Learn More
The NMDA subtype of glutamate receptor plays an important role in the molecular mechanisms of learning, memory and excitotoxicity. NMDA receptors are highly permeable to calcium, which can lead to the activation of the calcium-dependent protease, calpain. In the present study, the ability of calpain to modulate NMDA receptor function through direct(More)
The NMDA receptor is an important target for drug development, with agents from many different classes acting on this receptor. While the severe side effects associated with complete NMDA receptor blockade have limited clinical usefulness of most antagonists, the understanding of the multiple forms of NMDA receptors provides an opportunity for development(More)
Tissue transglutaminase (tTG) is a calcium-dependent enzyme that catalyzes the posttranslational modification of proteins by transamidation of specific polypeptide-bound glutamine residues. Previous in vitro studies have demonstrated that the transamidating activity of tTG requires calcium and is inhibited by GTP. To investigate the endogenous regulation of(More)
Since excitotoxicity has been implicated in a variety of neuropathological conditions, understanding the pathways involved in this type of cell death is of critical importance to the future clinical treatment of many diseases. The N-methyl-D-aspartate (NMDA) receptor has become a primary focus of excitotoxic research because early studies demonstrated that(More)
We used ligand binding to ascertain whether the pharmacological actions of RO 25-6981 [(R:(*), S:(*))-alpha-(4-hydroxyphenyl)-beta-methyl-4-(phenylmethyl)-1-piperidinepropanol] match those of other NR2B (epsilon2) subunit specific agents. RO 25-6981 inhibited binding of 125I-MK801 [iodo-(+)-5-methyl-10,11-dihydro-5H-dibenzo[a,d]cyclohept-5,10-imine maleate](More)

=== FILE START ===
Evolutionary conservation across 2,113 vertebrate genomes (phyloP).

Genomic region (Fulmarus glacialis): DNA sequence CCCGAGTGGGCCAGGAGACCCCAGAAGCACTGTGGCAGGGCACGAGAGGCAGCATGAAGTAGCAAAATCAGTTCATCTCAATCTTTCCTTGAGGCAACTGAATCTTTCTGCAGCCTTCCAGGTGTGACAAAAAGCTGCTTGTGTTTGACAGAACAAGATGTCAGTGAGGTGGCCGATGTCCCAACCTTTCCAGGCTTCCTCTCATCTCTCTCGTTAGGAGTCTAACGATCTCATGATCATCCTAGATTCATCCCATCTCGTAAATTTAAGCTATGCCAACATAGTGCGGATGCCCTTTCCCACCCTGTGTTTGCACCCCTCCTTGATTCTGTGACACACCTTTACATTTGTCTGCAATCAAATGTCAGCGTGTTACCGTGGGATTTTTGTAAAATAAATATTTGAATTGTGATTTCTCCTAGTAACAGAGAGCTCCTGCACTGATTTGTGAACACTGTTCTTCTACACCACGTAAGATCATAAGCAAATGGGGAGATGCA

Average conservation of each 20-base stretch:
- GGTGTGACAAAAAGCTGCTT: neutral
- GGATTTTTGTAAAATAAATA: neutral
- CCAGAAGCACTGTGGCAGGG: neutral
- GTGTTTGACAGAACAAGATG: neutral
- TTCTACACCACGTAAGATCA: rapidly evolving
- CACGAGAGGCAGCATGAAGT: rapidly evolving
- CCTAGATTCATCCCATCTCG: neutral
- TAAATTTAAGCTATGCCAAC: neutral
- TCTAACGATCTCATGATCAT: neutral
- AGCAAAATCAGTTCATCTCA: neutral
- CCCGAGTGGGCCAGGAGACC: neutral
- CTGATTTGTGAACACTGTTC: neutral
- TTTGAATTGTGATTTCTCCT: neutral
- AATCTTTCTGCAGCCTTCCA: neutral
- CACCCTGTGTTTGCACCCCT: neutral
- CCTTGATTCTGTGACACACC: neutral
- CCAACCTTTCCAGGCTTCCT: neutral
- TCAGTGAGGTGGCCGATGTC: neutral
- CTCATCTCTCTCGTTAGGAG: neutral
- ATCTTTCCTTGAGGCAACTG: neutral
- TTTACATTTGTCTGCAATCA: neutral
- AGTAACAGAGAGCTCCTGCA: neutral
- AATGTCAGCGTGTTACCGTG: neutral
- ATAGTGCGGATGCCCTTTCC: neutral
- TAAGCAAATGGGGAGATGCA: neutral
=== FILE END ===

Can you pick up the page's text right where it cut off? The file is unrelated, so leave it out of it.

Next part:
Recent reports demonstrate that the activation and interaction of the protease calpain (CP) and the protein phosphatase calcineurin (CN) are elevated in the late stages of Alzheimer's disease (AD). However, the extent to which CPs and CN interact during earlier stages of disease progression remains unknown. Here, we investigated CP and CN protein levels in(More)
Calpains are calcium- and thiol-dependent proteases whose overactivation and degradation of various substrates have been implicated in a number of diseases and conditions such as cardiovascular dysfunction and ischemic stroke. With increasing evidence for calpain's role in cellular damage, the development of calpain inhibitors continues to be an important(More)
Mounting evidence suggests that astrocyte activation, found in most forms of neural injury and disease, is linked to the hyperactivation of the protein phosphatase calcineurin. In many tissues and cell types, calcineurin hyperactivity is the direct result of limited proteolysis. However, little is known about the proteolytic status of calcineurin in(More)
Cross-talk between calpain and caspase proteolytic systems has complicated efforts to determine their distinct roles in apoptotic cell death. This study examined the effect of overexpressing calpastatin, the specific endogenous calpain inhibitor, on the activity of the two proteolytic systems following an apoptotic stimulus. Human SH-SY5Y neuroblastoma(More)
Calpains are a family of calcium-dependent thiol-proteases which are proposed to be involved in many physiological processes as well as pathological conditions. Calpains are likely to be involved in processing of numerous enzymes and cytoskeletal components, thereby linking their activity to a variety of intracellular events. Although widely studied, the(More)